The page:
Olive Garden At It Again Enforcing Its IP Instead Of Letting Anyone Have Some Fun With Joke NFTs

from the wyhyf dept

You all know about Olive Garden. It’s the chain of… oh, let’s just play along and call them Italian restaurants that have unlimited breadsticks and names of supposedly Italian offerings that appear to have gotten their names by inputting a bunch of Italian food words into a dilapidated AI program that combines them into a series of unholy dish-names. Sure, there’s “Shrimp Scampi”, but there is also “Five Cheese Ziti Al Forno” and “Lasagna Fritta”. I kid of course, but the chain and its parent company, Darden, have also found their way onto Techdirt in the past by being overly aggressive when it comes to trademark enforcement. For instance, Darden attempted to shut down the site allofgarden.com, which was dedicated to tongue in cheek reviews of the chain’s dishes. Darden later apologized for that, blaming some kind of legal bot that crawls for potential trademark infringements on the brand.

We’ll have to see if something similar happens here, as Darden is now going after a site that jokingly sells NFTs to “own” individual Olive Garden locations and/or simply get NFT tokens for free unlimited breadsticks. The site, nonfungibleolivegardens.com has actually sold out of individual locations, but points to a secondary market. The breadstick tokens are, as are their real life counterparts, free and unlimited. Olive Garden’s imagery and name appear all over the site, naturally, and the site’s Twitter account confirmed that the site’s host, OpenSea, had received a takedown demand (the recipients incorrectly call it a “DMCA” takedown, even though it’s about trademarks).

Now, again, Darden IP appears all over those pages. That being said, the site has general language and a specific Q&A on its home page that makes it abundantly clear that it is not affiliated with the real life Olive Garden in any way. This is all one giant joke, in other words, albeit one where some measure of real money is changing hands. It’s also built to be a place for Olive Garden enthusiasts to express that enthusiasm. From the homepage:

For too long, ownership of Olive Garden franchises has been dominated by the capricious whims of the fiat system. That’s why we’re enabling anyone to trustlessly mint a nonfungible token representing 1 of 880 real Olive Garden franchises in the United States.

Our goal is to bootstrap a community of Olive Garden enthusiasts, which is why the franchise mint price is tethered to the reasonable cost of a Tour Of Italy entree ($19.99, as of Dec 20, 2021).

And later, in the Q&A:

Is this affiliated with Olive Garden?

No. We are simply a community of Olive Garden fans invested in both trustless future economies and delicious, reasonably-priced Italian fare.

Hell, the entire “business plan roadmap” the site lays out involves plans for celebrity influencers, “Layer 2 on-chain curbside pickup”, and the eventual buyout of Olive Garden from Darden. The whole thing is done for funsies. Which means that the Darden folks could figure out a way to get involved with the fun, instead of trying to stamp it out. Whether they will or not remains to be seen.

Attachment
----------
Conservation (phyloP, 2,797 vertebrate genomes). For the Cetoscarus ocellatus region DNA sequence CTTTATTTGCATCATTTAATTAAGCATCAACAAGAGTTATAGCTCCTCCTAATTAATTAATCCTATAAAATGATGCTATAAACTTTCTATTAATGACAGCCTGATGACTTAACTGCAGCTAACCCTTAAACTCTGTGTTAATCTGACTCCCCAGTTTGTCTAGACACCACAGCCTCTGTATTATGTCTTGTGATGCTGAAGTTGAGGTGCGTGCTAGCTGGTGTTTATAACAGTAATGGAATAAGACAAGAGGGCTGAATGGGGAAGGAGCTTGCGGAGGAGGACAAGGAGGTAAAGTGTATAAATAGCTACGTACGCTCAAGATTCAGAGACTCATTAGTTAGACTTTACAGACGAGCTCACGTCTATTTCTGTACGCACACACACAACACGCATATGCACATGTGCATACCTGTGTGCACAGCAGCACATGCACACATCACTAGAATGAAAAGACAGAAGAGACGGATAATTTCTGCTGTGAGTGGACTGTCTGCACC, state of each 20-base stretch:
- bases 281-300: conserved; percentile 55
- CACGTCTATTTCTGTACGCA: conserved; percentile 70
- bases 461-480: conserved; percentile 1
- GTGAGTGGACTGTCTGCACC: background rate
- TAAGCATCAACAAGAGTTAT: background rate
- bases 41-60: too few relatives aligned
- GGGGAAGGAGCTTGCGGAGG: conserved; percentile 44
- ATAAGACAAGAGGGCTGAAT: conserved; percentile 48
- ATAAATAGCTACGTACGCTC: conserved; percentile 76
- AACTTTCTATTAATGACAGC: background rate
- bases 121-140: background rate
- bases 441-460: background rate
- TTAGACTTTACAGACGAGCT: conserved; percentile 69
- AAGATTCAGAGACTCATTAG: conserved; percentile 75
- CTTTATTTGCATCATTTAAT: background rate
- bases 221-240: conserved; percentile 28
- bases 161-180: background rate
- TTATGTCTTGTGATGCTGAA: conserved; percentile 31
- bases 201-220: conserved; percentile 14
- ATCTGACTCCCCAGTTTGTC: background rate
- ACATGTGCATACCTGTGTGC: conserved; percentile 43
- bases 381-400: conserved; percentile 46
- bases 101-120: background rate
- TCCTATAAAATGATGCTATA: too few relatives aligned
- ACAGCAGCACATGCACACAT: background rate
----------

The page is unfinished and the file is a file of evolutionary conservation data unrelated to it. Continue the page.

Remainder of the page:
But NFGO certainly isn’t backing down. In addition to the response letter the site sent, which you can see in the embedded/linked tweet above, they’ve also come out with two new NFT tokens. Those would be for — you guessed it — the takedown notice they received and that response letter.

Because when you’re here, you’re hilarious.

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Companies: darden restaurants, olive garden

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Comments on “Olive Garden At It Again Enforcing Its IP Instead Of Letting Anyone Have Some Fun With Joke NFTs”

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88 Comments
That One Guy (profile) says:

Just couldn't help pulling another Nintendo I see

Ah Olive Garden, given the choice to embrace their most loyal customers and enjoy the gains that would come from it they just cannot help but shoot themselves and their fans in the foot and back respectively.

Whatever lawyers are sending these threats they really need to be fired and replaced, they’re much more of a threat to the company than the fans they are threatening could ever be.

Anonymous Coward says:

Re: Just couldn't help pulling another Nintendo I see

I think NFTs using anybody’s IP without their permission (and NFTs with their permission, and really just NFTs in general) are cancer. Comparing this to some heavy-handed Nintendo DMCA stuff misses the mark.

Really, I think this whole article where the thrust is “Yeah, they’re using the company’s IP without their permission to create shit where lots of real-world $ and value is changing hands and they’re using climate-killing cryptocurrency, but THE FUNSIES, THO!!1!” misses the mark in so many ways.

Anonymous Coward says:

Counterpoint: The NFTs being sold over time, away from the site where people can see it’s “just for funsies”, may eventually cause brand confusion and people think they’re actually getting thise breadsticks or franchises. People who are into NFTs and want them to become a huge part of the future digital economy are pretty fucking stupid to begin with, too.

In a fight between a restaurant conglomerate that serves up bad Italian-adjacent food and some NFT grifter fucks using their IP, let the restaurant conglomerate win.

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